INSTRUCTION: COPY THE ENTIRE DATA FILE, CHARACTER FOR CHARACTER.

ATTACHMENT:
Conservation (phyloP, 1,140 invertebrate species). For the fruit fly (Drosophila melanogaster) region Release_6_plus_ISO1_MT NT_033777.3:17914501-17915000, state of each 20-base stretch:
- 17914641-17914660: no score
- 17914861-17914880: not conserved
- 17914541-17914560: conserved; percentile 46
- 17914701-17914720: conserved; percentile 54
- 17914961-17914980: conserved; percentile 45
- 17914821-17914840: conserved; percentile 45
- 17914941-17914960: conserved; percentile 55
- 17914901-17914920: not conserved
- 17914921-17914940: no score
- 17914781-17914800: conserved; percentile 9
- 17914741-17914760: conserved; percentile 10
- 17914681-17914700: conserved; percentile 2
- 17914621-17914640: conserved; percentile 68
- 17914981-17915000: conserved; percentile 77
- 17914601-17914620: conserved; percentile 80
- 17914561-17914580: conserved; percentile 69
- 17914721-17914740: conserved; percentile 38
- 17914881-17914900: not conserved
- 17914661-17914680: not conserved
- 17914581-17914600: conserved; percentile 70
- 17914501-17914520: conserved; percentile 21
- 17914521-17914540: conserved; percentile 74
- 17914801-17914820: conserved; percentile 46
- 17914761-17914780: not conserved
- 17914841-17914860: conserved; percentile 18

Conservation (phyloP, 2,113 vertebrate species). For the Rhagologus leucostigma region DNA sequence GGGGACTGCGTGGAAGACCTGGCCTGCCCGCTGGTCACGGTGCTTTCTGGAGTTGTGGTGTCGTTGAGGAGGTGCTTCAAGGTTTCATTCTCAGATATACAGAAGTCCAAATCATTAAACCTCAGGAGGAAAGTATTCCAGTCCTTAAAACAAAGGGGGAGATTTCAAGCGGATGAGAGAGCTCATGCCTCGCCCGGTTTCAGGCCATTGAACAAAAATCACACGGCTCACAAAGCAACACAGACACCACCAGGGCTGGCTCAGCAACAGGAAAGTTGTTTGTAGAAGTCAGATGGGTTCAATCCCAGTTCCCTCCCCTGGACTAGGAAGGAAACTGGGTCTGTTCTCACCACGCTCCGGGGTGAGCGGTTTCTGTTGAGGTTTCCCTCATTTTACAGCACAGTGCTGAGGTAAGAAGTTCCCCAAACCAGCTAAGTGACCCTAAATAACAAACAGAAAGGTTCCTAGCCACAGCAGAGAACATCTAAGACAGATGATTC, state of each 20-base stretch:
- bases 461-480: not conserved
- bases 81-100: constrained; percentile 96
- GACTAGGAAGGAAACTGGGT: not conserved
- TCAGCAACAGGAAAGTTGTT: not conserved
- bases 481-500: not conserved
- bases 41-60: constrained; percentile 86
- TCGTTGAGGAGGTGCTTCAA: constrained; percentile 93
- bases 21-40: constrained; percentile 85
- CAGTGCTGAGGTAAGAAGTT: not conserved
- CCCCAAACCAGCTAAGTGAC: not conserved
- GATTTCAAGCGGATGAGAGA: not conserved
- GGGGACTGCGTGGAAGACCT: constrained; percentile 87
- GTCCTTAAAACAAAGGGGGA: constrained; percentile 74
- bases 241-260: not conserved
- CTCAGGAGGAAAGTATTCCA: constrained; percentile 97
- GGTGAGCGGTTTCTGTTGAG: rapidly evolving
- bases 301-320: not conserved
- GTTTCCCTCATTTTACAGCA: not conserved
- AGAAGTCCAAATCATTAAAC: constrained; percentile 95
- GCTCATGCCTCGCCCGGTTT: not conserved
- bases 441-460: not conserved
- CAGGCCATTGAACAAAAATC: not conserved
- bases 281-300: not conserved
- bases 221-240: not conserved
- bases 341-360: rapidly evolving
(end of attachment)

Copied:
Conservation (phyloP, 1,140 invertebrate species). For the fruit fly (Drosophila melanogaster) region Release_6_plus_ISO1_MT NT_033777.3:17914501-17915000, state of each 20-base stretch:
- 17914641-17914660: no score
- 17914861-17914880: not conserved
- 17914541-17914560: conserved; percentile 46
- 17914701-17914720: conserved; percentile 54
- 17914961-17914980: conserved; percentile 45
- 17914821-17914840: conserved; percentile 45
- 17914941-17914960: conserved; percentile 55
- 17914901-17914920: not conserved
- 17914921-17914940: no score
- 17914781-17914800: conserved; percentile 9
- 17914741-17914760: conserved; percentile 10
- 17914681-17914700: conserved; percentile 2
- 17914621-17914640: conserved; percentile 68
- 17914981-17915000: conserved; percentile 77
- 17914601-17914620: conserved; percentile 80
- 17914561-17914580: conserved; percentile 69
- 17914721-17914740: conserved; percentile 38
- 17914881-17914900: not conserved
- 17914661-17914680: not conserved
- 17914581-17914600: conserved; percentile 70
- 17914501-17914520: conserved; percentile 21
- 17914521-17914540: conserved; percentile 74
- 17914801-17914820: conserved; percentile 46
- 17914761-17914780: not conserved
- 17914841-17914860: conserved; percentile 18

Conservation (phyloP, 2,113 vertebrate species). For the Rhagologus leucostigma region DNA sequence GGGGACTGCGTGGAAGACCTGGCCTGCCCGCTGGTCACGGTGCTTTCTGGAGTTGTGGTGTCGTTGAGGAGGTGCTTCAAGGTTTCATTCTCAGATATACAGAAGTCCAAATCATTAAACCTCAGGAGGAAAGTATTCCAGTCCTTAAAACAAAGGGGGAGATTTCAAGCGGATGAGAGAGCTCATGCCTCGCCCGGTTTCAGGCCATTGAACAAAAATCACACGGCTCACAAAGCAACACAGACACCACCAGGGCTGGCTCAGCAACAGGAAAGTTGTTTGTAGAAGTCAGATGGGTTCAATCCCAGTTCCCTCCCCTGGACTAGGAAGGAAACTGGGTCTGTTCTCACCACGCTCCGGGGTGAGCGGTTTCTGTTGAGGTTTCCCTCATTTTACAGCACAGTGCTGAGGTAAGAAGTTCCCCAAACCAGCTAAGTGACCCTAAATAACAAACAGAAAGGTTCCTAGCCACAGCAGAGAACATCTAAGACAGATGATTC, state of each 20-base stretch:
- bases 461-480: not conserved
- bases 81-100: constrained; percentile 96
- GACTAGGAAGGAAACTGGGT: not conserved
- TCAGCAACAGGAAAGTTGTT: not conserved
- bases 481-500: not conserved
- bases 41-60: constrained; percentile 86
- TCGTTGAGGAGGTGCTTCAA: constrained; percentile 93
- bases 21-40: constrained; percentile 85
- CAGTGCTGAGGTAAGAAGTT: not conserved
- CCCCAAACCAGCTAAGTGAC: not conserved
- GATTTCAAGCGGATGAGAGA: not conserved
- GGGGACTGCGTGGAAGACCT: constrained; percentile 87
- GTCCTTAAAACAAAGGGGGA: constrained; percentile 74
- bases 241-260: not conserved
- CTCAGGAGGAAAGTATTCCA: constrained; percentile 97
- GGTGAGCGGTTTCTGTTGAG: rapidly evolving
- bases 301-320: not conserved
- GTTTCCCTCATTTTACAGCA: not conserved
- AGAAGTCCAAATCATTAAAC: constrained; percentile 95
- GCTCATGCCTCGCCCGGTTT: not conserved
- bases 441-460: not conserved
- CAGGCCATTGAACAAAAATC: not conserved
- bases 281-300: not conserved
- bases 221-240: not conserved
- bases 341-360: rapidly evolving